Editor’s Note: This post is intended to provide a contextual background for understanding the complex issues that the Enough Project works on. It is part of the series Enough 101.
The Enough Project focuses on crimes committed in some of the world's most deadly and protracted conflicts. To understand these crimes and advocate against them, there are several important legal terms to know. While not all of these crimes exist in all of the areas where Enough works, this vocabulary list defines words to know to understand the atrocities committed in South Sudan and Sudan, eastern Congo, the region affected by the Lord’s Resistance Army, and Somalia.
Refugees are people who are outside their country of origin or outside the country of their former habitual residence, and unable or unwilling to return to their country owing to a well-founded fear of being persecuted. The persecution feared must be based on at least one of five grounds: race, religion, nationality, membership of a particular social group, or political opinion.
Asylum seekers are people who have applied for asylum (i.e. claim to be refugees) but whose refugee status has not yet been determined. If the host country decides that the asylum seeker does not qualify as a refugee, the asylum seeker can be deported back his or her home country.
Internally displaced persons, or IDPs, are “persons or groups of persons who have been forced or obliged to flee or to leave their homes or places of habitual residence, in particular as a result of or in order to avoid the effects of armed conflict, situations of generalized violence, violations of human rights or natural or human-made disasters, and who have not crossed an internationally recognized State border,” according to the 1998 Guiding Principles on Internal Displacement.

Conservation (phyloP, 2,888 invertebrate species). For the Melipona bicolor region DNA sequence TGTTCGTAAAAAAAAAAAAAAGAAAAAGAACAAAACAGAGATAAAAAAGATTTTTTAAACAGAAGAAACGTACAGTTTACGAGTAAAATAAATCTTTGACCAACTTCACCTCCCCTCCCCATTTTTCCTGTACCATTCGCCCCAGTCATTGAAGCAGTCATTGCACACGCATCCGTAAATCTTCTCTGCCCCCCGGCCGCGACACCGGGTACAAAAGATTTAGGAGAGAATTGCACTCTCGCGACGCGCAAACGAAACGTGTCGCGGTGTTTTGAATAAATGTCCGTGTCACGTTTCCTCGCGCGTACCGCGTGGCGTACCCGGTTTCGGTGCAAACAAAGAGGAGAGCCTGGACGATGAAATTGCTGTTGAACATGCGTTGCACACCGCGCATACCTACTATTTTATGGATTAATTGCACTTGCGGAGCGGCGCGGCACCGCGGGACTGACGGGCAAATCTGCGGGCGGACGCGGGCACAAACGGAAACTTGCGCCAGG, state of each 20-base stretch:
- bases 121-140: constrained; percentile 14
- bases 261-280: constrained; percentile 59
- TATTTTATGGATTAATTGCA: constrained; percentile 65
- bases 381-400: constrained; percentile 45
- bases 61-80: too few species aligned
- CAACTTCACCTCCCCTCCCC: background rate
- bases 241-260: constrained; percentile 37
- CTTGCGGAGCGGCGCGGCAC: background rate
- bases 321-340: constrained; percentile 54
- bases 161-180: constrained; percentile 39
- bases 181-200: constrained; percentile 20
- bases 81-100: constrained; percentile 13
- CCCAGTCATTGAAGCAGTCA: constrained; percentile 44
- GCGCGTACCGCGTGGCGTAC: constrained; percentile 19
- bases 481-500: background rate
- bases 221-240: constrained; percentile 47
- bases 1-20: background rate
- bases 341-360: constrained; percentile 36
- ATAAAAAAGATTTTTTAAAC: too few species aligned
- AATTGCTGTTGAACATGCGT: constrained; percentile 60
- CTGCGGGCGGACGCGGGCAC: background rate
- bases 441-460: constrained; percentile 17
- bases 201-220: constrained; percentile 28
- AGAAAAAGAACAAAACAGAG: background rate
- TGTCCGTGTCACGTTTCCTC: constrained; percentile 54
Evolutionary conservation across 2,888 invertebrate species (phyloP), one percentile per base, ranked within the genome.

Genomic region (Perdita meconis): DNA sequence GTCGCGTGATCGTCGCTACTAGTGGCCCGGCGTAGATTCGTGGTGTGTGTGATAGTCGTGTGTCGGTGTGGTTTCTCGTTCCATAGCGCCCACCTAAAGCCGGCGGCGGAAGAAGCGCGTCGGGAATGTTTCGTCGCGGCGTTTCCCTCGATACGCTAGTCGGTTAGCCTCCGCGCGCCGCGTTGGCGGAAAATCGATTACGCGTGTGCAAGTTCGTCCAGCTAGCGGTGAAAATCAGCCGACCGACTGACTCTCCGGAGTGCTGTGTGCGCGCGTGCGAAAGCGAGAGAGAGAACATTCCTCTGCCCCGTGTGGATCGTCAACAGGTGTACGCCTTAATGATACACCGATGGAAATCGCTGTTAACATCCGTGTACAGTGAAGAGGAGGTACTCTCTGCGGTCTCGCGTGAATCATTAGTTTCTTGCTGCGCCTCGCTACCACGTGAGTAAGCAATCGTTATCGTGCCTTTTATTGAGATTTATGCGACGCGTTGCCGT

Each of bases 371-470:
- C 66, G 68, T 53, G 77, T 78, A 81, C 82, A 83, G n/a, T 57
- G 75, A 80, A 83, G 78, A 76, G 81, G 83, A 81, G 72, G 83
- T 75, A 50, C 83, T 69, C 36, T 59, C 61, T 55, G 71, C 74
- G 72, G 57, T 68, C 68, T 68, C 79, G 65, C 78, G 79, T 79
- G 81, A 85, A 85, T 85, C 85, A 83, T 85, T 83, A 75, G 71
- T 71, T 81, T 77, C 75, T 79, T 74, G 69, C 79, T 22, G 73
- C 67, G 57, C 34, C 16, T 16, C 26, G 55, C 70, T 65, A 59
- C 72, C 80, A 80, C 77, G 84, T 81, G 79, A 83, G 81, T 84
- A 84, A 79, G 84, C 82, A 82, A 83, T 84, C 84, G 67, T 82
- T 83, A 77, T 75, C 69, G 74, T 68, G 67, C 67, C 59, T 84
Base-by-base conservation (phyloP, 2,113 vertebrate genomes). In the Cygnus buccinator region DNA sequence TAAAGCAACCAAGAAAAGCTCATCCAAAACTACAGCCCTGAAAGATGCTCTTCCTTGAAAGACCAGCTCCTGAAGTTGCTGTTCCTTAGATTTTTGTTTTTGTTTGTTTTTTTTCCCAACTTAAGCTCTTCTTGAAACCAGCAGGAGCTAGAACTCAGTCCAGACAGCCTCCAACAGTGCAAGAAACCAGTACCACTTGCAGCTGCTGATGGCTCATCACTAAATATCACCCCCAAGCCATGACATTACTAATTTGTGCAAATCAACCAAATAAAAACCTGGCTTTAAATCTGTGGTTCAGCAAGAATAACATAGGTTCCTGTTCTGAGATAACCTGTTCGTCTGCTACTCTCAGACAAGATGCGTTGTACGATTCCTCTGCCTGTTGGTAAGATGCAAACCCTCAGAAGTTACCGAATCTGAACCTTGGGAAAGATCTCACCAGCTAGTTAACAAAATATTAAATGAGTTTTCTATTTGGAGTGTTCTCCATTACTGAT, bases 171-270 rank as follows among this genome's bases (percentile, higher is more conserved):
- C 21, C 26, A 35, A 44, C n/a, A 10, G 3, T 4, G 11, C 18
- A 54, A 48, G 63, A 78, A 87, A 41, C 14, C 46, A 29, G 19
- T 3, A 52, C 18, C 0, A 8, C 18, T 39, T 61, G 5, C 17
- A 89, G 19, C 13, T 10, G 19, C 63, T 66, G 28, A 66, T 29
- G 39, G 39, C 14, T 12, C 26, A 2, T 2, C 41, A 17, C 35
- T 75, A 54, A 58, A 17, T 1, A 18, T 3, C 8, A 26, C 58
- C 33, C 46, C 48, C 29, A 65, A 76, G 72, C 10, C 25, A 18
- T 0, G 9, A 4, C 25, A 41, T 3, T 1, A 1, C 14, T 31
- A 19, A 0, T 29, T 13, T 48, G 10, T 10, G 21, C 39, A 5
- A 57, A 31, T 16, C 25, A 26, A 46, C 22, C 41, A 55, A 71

The main difference between IDPs and refugees is that IDPs have not crossed an international border from their country of origin. Also, while refugees must be fleeing from strictly defined forms of persecution, IDPs include those displaced by armed conflict, human rights violations, and natural disasters.
The Integrated Food Security Phase Classification, or IPC, is a 5-level scale that standardizes the food security classification system. This scale is used by countries around the world, including the United States’ Famine Early Warning System Network, or FEWS NET. The phases are:
- Generally Food Secure
- Moderately/Borderline Food Insecure
- Acute Food and Livelihood Crisis
- Humanitarian Emergency
- Famine/Humanitarian Catastrophe
A humanitarian emergency, the second most severe level of food insecurity, is characterized by more than 15 percent of children being malnourished, and lack of food causes between one and two deaths occur per day in every 10,000 people. The difference between a humanitarian emergency and a full-scale famine is specifically nuanced; see this table (PDF) for more information.
Famine/humanitarian catastrophe is a rarely used and very distinct term. In 2005, the United Nations specified three criteria for defining a famine:
- Twenty percent of the population consumes fewer than 2100 kilocalories of food per day.
- More than 30 percent of children acutely malnourished.
- Two deaths per day in every 10,000 people—or four deaths per day in every 10,000 children—caused by lack of food.
According to the World Food Program, famines have been declared in southern areas of Sudan (2008), in Gode in the Somali region of Ethiopia (2000), the Democratic People’s Republic of Korea (1996), Somalia (1991-1992), and Ethiopia (1984-1985).